LND is granted when the employee has no half-pay leave at credit and he/she requests for the grant of Leave Not Due. It is granted only on medical certification if the leave sanctioning authority is satisfied that there is a reasonable prospect of the employee returning to duty on its expiry. LND during the entire service is limited to a maximum of 360 days and will be debited against the half-pay leave that the employee may earn subsequently. No demands have been received regarding this leave. Accordingly, the status quo may be maintained.
Maternity leave is granted to women government employees–up to 180 days for pregnancy and 45 days in the entire service for miscarriage/abortion. Maternity leave can be combined with any other leave up to two years without a medical certificate. The Commission has received representations for enhancement of Maternity leave to 240 days with full pay and further 120 days with half pay. Analysis and Recommendations: It is noted that Maternity Leave was raised from 135 days to 180 days and the ‘period in continuation’ was raised from 1 year to 2 years by the VI CPC. No further increase is warranted. The status quo is recommended.
Presently, a male employee with less than two surviving children may be granted Paternity Leave for a period of 15 days during the confinement of his wife, up to 15 days before or six months from the date of delivery of the child. Paternity leave may also be granted to a Government servant with less than two surviving children on valid adoption of a child below the age of one year, within a period of 6 months from the date of valid adoption. There are demands to increase the period to 30 days. Analysis and Recommendations: Present dispensation of 15 days is adequate. The status quo may be maintained.
This leave is admissible to defence personnel only on account of sickness attributable/ aggravated due to service conditions. Full pay is granted for the entire duration of hospitalization. Beyond that, defence officers are allowed Sick Leave with full pay and allowances for the first six months and fully pay only for the next 18-24 months, while there is no such limit for PBORs. There are demands from CAPFs for complete parity with defence forces in respect of provisions of Sick Leave. Analysis and Recommendations: Discussed under Special Disability Leave.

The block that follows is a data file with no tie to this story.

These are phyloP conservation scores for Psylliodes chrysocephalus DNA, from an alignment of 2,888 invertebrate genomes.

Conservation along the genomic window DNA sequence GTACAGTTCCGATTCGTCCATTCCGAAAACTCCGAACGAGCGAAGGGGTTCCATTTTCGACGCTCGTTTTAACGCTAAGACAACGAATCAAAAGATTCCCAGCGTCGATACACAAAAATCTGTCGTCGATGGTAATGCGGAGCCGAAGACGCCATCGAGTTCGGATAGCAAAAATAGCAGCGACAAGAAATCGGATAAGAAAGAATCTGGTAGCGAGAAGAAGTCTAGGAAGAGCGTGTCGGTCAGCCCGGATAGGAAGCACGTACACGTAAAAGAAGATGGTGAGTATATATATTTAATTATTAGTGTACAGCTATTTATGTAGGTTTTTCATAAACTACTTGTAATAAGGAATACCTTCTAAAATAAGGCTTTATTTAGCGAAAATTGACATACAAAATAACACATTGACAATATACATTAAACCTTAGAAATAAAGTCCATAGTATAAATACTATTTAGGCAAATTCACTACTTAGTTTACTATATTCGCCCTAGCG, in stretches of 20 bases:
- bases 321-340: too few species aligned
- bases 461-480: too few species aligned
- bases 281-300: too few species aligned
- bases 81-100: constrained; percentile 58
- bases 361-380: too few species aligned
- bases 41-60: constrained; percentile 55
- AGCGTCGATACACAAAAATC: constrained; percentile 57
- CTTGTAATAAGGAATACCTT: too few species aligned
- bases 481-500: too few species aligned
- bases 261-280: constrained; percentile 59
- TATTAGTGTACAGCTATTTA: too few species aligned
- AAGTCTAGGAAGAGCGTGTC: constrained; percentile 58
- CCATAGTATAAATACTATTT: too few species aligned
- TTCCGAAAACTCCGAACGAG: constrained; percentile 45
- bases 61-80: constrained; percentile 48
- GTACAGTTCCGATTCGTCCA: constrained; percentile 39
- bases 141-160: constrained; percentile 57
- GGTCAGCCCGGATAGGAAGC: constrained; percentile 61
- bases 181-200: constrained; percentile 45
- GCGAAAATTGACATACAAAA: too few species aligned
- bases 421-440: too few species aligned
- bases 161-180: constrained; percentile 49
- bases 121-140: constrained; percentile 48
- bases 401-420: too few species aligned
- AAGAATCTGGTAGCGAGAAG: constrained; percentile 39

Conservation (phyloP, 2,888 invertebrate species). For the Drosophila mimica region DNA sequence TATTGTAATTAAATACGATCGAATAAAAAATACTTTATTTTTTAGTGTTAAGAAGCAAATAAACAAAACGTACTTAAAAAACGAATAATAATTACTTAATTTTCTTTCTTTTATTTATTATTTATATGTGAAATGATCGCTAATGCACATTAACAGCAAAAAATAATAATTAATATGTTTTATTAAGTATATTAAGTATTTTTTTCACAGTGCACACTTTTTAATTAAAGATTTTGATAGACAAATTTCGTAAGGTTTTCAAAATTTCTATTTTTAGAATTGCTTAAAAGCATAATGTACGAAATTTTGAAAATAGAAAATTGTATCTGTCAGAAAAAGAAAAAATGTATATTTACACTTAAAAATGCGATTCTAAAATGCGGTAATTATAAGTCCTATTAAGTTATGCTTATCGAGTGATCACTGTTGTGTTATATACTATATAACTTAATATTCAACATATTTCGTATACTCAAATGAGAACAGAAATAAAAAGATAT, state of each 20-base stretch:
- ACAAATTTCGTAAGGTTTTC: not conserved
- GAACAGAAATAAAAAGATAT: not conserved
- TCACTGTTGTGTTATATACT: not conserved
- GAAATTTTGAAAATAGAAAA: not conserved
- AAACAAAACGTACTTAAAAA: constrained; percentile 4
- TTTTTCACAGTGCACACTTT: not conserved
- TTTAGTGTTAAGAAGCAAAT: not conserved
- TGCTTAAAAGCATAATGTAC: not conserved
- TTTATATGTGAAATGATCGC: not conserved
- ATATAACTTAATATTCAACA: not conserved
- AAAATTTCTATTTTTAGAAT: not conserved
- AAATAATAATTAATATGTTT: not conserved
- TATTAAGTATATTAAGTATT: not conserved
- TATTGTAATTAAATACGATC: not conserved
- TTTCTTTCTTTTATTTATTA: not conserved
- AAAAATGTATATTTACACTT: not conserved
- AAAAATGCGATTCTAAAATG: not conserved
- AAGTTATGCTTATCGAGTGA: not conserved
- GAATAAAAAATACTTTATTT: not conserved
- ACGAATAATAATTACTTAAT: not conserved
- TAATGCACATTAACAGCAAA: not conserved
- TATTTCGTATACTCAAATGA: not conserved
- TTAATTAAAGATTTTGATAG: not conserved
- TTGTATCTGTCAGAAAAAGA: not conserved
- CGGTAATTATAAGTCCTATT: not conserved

SCL is granted to employees to cover their absence from duty for various occasions like sports events, cultural activities, participation in Republic Day Parade, voluntary blood donation, Trade Union meetings, etc. Full pay is granted during SCL and it can be sanctioned with retrospective effect also. There are demands to extend SCL to organ donors till the time they are fit to resume duty. Analysis and Recommendations: The Commission would like to express its concern about the widespread use of SCL as a means of getting away from duty. However, because of the extensive scope and case-specific nature of this leave, no concrete recommendations can be made. The government may, however, consider the following suggestions:
- Review the purposes for which SCL is presently granted.
- Limit the number of purposes for which an employee can be granted SCL in a year.
- Limit the total number of days that an employee can be granted SCL in a year.
It is admissible to civilian employees when disabled by injury intentionally or accidentally inflicted or caused by or in consequence of the due performance of official duties or in consequence of official position held. Full pay is admissible for the first 120 days and a half pay thereafter. The leave may be combined with any other kind of leave due and admissible, provided the total period of leave does not exceed 24 months. There are demands to remove the ceiling limit of 24 months–the duration of leave may be left to the discretion of the doctor and full pay paid for the entire period.
Analysis and Recommendations: There are three different kinds of leave admissible to civilian/defence employees which are granted for work-related illness/injuries–Hospital Leave, Special Disability Leave and Sick Leave. It is an established worldwide practice that employees who suffer illness/injuries that are attributable to/aggravated in the course of their duty need to be adequately compensated. However, due to the inherent difference between the nature of duties of civilians and uniformed forces, a distinction needs to be made in the level of compensation provided. Having said that, there is some similarity in the risks faced by different uniformed forces, and consequently, parity amongst them may be considered as far as this leave is concerned.
The following is, therefore, recommended